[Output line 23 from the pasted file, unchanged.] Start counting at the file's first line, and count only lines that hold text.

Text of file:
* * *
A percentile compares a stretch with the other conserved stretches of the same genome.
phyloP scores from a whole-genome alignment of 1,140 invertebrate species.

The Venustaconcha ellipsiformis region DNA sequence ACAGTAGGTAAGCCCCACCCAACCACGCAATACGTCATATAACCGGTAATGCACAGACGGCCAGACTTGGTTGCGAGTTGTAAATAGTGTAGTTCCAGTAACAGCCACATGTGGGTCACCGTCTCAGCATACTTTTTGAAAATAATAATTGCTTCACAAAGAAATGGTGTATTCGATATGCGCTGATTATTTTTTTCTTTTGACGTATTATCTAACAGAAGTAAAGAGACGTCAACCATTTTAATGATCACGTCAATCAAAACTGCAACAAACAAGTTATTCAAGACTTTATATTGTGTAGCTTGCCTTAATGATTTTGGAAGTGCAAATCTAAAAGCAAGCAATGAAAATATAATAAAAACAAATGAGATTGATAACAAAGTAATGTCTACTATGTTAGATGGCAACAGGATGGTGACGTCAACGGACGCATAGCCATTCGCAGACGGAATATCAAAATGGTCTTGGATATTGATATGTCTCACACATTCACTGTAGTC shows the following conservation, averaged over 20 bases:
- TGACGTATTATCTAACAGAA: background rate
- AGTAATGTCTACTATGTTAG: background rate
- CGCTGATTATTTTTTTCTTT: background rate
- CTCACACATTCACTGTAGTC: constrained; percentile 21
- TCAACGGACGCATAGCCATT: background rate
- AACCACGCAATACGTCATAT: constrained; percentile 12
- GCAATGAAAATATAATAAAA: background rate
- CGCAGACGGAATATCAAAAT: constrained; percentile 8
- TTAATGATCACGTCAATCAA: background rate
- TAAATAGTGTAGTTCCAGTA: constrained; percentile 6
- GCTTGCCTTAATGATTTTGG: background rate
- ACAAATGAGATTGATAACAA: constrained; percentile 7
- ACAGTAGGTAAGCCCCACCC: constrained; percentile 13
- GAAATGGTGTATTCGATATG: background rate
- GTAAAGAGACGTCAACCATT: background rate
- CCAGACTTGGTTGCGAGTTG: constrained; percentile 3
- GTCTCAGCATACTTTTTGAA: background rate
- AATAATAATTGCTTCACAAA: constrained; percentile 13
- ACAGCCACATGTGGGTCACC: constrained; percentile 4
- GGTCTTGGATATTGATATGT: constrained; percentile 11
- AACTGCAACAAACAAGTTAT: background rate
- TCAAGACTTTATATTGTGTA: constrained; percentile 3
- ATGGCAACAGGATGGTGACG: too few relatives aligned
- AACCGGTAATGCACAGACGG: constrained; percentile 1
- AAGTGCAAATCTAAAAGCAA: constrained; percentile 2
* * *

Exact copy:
- GGTCTTGGATATTGATATGT: constrained; percentile 11